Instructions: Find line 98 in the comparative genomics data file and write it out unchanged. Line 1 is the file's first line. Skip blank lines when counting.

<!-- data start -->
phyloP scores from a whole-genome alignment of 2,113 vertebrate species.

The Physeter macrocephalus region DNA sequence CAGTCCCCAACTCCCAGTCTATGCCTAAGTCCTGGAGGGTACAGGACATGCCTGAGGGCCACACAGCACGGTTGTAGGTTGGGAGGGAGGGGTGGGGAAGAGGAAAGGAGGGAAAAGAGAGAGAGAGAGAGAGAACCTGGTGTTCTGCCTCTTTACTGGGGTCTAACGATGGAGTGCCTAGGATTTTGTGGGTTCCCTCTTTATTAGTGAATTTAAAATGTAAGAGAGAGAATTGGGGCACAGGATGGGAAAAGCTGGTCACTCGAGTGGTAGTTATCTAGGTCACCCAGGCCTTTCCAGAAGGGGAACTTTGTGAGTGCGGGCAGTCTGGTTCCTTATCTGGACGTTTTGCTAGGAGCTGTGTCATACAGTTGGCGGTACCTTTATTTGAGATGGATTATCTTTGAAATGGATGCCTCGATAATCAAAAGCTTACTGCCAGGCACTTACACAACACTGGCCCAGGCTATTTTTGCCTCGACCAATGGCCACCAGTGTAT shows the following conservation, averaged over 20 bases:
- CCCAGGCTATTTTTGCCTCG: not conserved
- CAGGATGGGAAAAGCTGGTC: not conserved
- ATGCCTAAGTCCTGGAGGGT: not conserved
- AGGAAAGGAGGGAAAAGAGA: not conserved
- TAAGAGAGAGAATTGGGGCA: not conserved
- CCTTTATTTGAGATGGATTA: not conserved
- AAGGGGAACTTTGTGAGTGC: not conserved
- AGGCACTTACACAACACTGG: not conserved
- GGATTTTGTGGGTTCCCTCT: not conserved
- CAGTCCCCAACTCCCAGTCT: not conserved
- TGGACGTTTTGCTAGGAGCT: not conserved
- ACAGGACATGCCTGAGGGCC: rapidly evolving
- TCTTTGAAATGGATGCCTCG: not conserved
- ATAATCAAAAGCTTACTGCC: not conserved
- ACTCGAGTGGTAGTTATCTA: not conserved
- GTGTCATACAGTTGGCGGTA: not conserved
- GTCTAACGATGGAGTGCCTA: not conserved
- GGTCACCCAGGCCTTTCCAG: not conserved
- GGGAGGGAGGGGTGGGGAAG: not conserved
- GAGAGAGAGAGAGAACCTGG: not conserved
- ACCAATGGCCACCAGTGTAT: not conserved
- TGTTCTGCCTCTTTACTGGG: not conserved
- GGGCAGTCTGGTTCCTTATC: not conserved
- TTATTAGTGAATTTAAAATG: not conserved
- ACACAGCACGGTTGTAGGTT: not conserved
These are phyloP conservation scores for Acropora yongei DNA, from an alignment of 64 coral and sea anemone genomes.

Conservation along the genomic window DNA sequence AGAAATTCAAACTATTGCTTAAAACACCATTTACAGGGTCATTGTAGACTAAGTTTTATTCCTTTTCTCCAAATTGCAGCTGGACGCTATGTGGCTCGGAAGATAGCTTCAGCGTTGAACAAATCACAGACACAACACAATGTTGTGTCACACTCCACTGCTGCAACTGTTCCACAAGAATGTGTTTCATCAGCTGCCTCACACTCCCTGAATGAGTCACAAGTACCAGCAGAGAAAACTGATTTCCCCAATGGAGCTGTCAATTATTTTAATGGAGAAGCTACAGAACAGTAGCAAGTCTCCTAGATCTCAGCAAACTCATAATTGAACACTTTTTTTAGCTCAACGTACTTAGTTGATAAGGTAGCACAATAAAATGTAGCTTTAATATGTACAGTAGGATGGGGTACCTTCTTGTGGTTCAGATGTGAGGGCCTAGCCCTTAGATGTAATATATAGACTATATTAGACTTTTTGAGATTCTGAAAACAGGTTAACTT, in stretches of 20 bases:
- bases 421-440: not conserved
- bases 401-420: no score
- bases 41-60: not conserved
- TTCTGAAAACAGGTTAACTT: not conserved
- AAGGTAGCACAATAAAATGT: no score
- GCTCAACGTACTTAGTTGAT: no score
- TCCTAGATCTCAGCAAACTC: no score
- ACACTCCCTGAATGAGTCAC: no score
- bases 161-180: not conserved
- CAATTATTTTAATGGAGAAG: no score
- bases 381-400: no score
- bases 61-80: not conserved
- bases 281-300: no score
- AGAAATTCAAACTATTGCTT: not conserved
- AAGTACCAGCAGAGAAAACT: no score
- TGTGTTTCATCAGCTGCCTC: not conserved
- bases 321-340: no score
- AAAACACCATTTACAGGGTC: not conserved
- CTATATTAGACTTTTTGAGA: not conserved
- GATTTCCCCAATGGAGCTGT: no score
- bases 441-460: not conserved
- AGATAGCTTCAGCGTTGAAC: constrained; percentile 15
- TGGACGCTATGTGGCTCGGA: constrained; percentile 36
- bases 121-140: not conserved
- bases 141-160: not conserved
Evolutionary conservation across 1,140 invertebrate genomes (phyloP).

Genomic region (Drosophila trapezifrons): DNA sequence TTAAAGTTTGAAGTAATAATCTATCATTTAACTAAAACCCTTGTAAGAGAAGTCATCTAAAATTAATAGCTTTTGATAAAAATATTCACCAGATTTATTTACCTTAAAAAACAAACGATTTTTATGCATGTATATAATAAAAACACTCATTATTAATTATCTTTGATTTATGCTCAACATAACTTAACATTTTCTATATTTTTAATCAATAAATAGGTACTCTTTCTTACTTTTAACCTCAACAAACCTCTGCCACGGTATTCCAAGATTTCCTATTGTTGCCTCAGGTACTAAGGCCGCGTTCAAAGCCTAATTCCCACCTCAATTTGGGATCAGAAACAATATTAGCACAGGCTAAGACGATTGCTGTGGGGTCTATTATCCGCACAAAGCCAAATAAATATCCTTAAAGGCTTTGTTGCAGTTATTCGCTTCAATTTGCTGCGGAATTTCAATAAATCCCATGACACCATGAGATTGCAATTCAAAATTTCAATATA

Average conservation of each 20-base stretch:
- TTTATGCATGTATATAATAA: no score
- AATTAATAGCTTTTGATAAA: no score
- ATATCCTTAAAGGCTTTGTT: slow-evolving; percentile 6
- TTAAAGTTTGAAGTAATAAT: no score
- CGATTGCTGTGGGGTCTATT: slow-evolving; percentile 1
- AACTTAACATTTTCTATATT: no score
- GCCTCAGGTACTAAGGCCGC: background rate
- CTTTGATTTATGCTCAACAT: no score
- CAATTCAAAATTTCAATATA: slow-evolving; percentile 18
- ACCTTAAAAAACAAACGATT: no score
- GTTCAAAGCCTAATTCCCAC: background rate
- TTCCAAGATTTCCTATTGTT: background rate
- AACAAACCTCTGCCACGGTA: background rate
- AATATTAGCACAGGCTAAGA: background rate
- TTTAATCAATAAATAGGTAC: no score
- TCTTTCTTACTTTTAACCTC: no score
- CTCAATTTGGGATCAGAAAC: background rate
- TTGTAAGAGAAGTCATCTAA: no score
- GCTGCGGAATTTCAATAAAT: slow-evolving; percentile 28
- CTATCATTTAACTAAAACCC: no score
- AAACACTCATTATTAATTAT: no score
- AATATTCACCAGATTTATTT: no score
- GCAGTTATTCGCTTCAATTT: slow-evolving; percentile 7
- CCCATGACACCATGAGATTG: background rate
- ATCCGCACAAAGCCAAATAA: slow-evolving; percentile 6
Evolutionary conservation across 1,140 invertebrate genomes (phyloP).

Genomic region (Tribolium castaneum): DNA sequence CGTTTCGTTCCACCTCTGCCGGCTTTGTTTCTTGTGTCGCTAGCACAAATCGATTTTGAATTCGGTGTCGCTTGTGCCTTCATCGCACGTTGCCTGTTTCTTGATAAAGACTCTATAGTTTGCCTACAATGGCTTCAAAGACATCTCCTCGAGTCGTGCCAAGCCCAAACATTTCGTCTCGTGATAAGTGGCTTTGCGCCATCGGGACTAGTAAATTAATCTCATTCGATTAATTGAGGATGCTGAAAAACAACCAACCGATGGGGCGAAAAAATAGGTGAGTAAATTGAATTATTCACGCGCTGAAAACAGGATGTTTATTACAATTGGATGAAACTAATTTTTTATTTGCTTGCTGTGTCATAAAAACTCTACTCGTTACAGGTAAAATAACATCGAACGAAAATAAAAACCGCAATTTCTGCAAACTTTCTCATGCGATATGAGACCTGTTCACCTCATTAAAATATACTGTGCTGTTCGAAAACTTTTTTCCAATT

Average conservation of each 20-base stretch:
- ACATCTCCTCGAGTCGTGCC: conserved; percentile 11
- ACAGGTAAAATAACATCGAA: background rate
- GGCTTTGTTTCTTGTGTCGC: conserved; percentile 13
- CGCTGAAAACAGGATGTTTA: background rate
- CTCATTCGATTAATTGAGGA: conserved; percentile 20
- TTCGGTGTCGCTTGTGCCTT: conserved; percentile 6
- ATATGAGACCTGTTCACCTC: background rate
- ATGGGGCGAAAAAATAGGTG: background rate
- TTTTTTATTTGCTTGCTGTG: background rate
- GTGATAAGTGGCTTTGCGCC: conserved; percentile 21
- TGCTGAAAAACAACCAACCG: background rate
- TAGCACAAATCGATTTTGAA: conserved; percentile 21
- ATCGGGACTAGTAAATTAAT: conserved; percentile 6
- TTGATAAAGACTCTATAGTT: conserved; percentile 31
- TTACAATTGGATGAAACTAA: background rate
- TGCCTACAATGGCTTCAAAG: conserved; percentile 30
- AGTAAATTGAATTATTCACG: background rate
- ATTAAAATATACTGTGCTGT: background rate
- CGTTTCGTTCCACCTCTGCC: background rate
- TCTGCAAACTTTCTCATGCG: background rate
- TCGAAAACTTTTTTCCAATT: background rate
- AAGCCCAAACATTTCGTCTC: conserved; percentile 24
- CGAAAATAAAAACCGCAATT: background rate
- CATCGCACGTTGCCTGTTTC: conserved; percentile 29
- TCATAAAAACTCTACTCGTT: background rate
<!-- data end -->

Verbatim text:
- ATCGGGACTAGTAAATTAAT: conserved; percentile 6